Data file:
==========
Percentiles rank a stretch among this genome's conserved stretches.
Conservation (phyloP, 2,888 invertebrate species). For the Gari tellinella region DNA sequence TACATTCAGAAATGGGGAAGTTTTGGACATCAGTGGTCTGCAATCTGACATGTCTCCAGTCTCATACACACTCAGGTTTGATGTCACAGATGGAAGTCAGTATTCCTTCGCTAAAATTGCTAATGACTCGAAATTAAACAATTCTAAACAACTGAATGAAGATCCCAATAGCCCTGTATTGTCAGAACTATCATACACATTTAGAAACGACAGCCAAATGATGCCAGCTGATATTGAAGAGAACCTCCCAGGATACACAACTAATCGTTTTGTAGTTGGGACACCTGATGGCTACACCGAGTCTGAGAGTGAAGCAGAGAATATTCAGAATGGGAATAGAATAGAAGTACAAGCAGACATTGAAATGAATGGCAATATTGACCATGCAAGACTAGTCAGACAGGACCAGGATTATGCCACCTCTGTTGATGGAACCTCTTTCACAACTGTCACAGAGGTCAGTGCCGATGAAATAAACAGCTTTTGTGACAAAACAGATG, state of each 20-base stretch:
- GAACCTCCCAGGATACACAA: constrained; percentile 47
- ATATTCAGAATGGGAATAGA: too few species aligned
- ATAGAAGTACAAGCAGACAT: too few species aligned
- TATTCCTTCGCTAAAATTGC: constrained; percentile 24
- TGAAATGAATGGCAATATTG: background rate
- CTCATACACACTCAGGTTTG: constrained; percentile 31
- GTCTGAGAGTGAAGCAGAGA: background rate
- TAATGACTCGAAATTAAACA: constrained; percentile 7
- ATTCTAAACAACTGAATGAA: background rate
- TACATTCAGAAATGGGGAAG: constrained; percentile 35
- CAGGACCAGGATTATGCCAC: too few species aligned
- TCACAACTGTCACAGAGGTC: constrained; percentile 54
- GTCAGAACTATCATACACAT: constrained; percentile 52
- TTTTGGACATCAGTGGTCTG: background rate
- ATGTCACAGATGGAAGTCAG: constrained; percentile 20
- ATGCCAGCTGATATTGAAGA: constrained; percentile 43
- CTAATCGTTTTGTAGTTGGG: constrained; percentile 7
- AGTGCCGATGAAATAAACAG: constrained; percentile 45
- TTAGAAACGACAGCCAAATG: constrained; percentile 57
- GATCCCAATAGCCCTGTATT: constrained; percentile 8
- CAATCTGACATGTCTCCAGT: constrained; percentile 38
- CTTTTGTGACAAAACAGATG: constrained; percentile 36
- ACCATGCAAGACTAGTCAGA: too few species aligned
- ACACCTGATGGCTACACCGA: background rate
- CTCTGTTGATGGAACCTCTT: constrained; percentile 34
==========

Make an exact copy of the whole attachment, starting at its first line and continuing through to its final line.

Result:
Percentiles rank a stretch among this genome's conserved stretches.
Conservation (phyloP, 2,888 invertebrate species). For the Gari tellinella region DNA sequence TACATTCAGAAATGGGGAAGTTTTGGACATCAGTGGTCTGCAATCTGACATGTCTCCAGTCTCATACACACTCAGGTTTGATGTCACAGATGGAAGTCAGTATTCCTTCGCTAAAATTGCTAATGACTCGAAATTAAACAATTCTAAACAACTGAATGAAGATCCCAATAGCCCTGTATTGTCAGAACTATCATACACATTTAGAAACGACAGCCAAATGATGCCAGCTGATATTGAAGAGAACCTCCCAGGATACACAACTAATCGTTTTGTAGTTGGGACACCTGATGGCTACACCGAGTCTGAGAGTGAAGCAGAGAATATTCAGAATGGGAATAGAATAGAAGTACAAGCAGACATTGAAATGAATGGCAATATTGACCATGCAAGACTAGTCAGACAGGACCAGGATTATGCCACCTCTGTTGATGGAACCTCTTTCACAACTGTCACAGAGGTCAGTGCCGATGAAATAAACAGCTTTTGTGACAAAACAGATG, state of each 20-base stretch:
- GAACCTCCCAGGATACACAA: constrained; percentile 47
- ATATTCAGAATGGGAATAGA: too few species aligned
- ATAGAAGTACAAGCAGACAT: too few species aligned
- TATTCCTTCGCTAAAATTGC: constrained; percentile 24
- TGAAATGAATGGCAATATTG: background rate
- CTCATACACACTCAGGTTTG: constrained; percentile 31
- GTCTGAGAGTGAAGCAGAGA: background rate
- TAATGACTCGAAATTAAACA: constrained; percentile 7
- ATTCTAAACAACTGAATGAA: background rate
- TACATTCAGAAATGGGGAAG: constrained; percentile 35
- CAGGACCAGGATTATGCCAC: too few species aligned
- TCACAACTGTCACAGAGGTC: constrained; percentile 54
- GTCAGAACTATCATACACAT: constrained; percentile 52
- TTTTGGACATCAGTGGTCTG: background rate
- ATGTCACAGATGGAAGTCAG: constrained; percentile 20
- ATGCCAGCTGATATTGAAGA: constrained; percentile 43
- CTAATCGTTTTGTAGTTGGG: constrained; percentile 7
- AGTGCCGATGAAATAAACAG: constrained; percentile 45
- TTAGAAACGACAGCCAAATG: constrained; percentile 57
- GATCCCAATAGCCCTGTATT: constrained; percentile 8
- CAATCTGACATGTCTCCAGT: constrained; percentile 38
- CTTTTGTGACAAAACAGATG: constrained; percentile 36
- ACCATGCAAGACTAGTCAGA: too few species aligned
- ACACCTGATGGCTACACCGA: background rate
- CTCTGTTGATGGAACCTCTT: constrained; percentile 34